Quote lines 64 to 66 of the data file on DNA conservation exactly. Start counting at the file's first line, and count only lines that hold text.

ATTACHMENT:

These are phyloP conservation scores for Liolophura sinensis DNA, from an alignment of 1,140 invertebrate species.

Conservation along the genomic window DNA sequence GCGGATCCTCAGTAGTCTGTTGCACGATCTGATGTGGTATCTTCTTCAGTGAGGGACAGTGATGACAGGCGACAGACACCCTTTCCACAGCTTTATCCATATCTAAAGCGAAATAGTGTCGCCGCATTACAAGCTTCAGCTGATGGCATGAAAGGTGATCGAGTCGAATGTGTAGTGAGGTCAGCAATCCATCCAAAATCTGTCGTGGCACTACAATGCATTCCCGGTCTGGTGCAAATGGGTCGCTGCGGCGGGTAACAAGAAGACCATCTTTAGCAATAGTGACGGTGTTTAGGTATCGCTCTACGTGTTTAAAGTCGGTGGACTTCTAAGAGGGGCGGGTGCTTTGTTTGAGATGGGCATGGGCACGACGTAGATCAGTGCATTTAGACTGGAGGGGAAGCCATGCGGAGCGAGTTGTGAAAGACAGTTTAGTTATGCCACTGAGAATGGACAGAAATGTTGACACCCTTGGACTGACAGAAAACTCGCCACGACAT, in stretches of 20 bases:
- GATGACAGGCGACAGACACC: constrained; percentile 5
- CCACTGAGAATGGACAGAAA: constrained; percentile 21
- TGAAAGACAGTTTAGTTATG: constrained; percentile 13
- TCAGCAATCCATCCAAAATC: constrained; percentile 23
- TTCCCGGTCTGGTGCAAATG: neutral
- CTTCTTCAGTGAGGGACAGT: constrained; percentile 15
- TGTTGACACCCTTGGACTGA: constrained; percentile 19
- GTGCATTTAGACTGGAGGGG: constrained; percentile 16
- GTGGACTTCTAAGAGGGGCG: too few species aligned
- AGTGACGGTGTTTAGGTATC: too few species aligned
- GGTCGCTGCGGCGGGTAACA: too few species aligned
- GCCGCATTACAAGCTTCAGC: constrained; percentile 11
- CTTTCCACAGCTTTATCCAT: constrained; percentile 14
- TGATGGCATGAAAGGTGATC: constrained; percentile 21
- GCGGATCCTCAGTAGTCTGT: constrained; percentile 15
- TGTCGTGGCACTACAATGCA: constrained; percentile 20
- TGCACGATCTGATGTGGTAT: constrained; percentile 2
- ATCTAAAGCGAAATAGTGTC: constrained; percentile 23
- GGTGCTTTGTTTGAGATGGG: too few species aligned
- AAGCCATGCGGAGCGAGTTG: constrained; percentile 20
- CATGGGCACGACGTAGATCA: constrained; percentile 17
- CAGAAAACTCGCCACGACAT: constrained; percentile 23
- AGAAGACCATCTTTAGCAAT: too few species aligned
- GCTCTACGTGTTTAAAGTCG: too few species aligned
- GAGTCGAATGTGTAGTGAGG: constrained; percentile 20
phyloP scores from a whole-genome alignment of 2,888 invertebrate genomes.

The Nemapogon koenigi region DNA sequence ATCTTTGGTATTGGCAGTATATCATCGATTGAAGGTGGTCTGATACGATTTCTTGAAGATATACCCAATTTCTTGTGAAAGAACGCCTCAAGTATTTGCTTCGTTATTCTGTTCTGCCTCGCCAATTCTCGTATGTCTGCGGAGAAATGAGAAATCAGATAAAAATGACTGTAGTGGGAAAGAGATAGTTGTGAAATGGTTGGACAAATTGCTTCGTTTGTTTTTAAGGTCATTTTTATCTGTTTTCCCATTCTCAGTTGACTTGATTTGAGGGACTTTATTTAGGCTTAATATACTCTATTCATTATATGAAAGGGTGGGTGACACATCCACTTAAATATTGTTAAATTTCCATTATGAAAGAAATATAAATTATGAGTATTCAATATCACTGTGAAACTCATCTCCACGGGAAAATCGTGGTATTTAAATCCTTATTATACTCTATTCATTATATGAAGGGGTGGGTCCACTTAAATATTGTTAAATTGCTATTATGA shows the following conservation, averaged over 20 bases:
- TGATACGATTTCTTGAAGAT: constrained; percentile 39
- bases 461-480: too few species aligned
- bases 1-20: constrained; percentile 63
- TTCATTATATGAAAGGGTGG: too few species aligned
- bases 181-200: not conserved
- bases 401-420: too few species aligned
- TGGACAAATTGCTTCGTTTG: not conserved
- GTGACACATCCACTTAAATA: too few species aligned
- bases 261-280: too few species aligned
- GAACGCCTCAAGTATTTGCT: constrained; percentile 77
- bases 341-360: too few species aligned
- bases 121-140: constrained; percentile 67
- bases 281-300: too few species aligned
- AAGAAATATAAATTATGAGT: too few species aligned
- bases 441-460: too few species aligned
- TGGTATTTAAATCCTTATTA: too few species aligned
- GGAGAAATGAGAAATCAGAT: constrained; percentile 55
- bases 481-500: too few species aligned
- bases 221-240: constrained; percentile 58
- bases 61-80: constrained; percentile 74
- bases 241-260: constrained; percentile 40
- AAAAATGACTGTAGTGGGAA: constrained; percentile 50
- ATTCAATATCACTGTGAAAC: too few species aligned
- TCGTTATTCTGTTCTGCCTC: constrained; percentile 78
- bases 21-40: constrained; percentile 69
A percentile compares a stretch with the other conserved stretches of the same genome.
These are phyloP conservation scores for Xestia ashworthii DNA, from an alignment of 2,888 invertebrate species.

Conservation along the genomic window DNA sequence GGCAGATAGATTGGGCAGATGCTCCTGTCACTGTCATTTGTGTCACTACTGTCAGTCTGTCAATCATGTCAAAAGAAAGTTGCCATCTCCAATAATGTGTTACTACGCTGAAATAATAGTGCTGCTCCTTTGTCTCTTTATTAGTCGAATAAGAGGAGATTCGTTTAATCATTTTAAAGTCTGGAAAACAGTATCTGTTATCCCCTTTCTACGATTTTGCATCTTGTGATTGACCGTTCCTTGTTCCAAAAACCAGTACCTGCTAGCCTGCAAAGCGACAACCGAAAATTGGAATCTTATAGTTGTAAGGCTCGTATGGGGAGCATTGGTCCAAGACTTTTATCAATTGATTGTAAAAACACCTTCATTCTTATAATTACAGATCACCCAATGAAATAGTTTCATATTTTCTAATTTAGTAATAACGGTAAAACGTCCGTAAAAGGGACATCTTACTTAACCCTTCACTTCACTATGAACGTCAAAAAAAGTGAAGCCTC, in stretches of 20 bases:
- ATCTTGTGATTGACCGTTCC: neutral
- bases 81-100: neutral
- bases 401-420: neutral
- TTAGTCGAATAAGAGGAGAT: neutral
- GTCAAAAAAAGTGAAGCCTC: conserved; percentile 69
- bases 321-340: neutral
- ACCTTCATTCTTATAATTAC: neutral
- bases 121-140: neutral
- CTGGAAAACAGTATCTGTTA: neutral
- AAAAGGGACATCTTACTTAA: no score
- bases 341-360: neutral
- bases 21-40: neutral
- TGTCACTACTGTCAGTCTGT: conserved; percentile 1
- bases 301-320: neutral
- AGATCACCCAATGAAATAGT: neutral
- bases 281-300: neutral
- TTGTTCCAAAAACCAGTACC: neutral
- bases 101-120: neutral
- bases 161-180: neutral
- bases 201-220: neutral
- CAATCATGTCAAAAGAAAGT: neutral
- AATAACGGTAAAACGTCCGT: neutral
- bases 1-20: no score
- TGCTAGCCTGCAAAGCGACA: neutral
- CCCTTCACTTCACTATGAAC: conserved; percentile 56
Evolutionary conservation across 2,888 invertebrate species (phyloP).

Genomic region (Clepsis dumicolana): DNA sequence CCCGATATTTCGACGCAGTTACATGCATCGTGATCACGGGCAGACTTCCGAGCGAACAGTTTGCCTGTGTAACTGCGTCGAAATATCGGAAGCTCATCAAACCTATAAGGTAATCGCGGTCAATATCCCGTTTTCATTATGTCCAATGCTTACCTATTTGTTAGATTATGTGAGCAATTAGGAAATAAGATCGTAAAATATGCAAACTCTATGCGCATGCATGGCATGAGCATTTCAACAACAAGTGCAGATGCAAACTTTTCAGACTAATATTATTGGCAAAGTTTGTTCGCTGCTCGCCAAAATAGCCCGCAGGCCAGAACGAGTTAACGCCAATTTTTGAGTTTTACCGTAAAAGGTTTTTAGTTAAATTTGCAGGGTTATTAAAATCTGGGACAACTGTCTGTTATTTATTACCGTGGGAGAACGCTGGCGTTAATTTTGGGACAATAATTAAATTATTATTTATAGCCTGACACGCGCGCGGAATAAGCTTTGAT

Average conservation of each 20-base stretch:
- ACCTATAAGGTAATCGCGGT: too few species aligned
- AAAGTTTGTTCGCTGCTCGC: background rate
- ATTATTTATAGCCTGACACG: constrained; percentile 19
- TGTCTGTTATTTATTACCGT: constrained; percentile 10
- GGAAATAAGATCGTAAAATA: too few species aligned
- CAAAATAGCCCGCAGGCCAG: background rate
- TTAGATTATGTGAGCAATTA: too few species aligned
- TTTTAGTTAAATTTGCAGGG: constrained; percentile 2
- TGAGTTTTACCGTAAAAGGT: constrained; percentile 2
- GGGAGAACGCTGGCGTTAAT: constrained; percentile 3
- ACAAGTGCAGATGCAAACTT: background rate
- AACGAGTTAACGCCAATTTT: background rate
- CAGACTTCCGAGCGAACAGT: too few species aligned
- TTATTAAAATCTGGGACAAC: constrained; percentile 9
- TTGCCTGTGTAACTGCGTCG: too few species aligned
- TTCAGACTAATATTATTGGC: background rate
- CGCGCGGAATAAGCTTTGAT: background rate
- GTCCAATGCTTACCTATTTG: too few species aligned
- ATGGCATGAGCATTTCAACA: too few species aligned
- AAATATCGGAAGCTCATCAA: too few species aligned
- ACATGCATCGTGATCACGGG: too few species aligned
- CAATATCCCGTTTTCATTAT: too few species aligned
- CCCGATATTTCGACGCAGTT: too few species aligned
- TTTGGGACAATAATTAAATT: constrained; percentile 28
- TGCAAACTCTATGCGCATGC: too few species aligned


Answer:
- ACCTTCATTCTTATAATTAC: neutral
- bases 121-140: neutral
- CTGGAAAACAGTATCTGTTA: neutral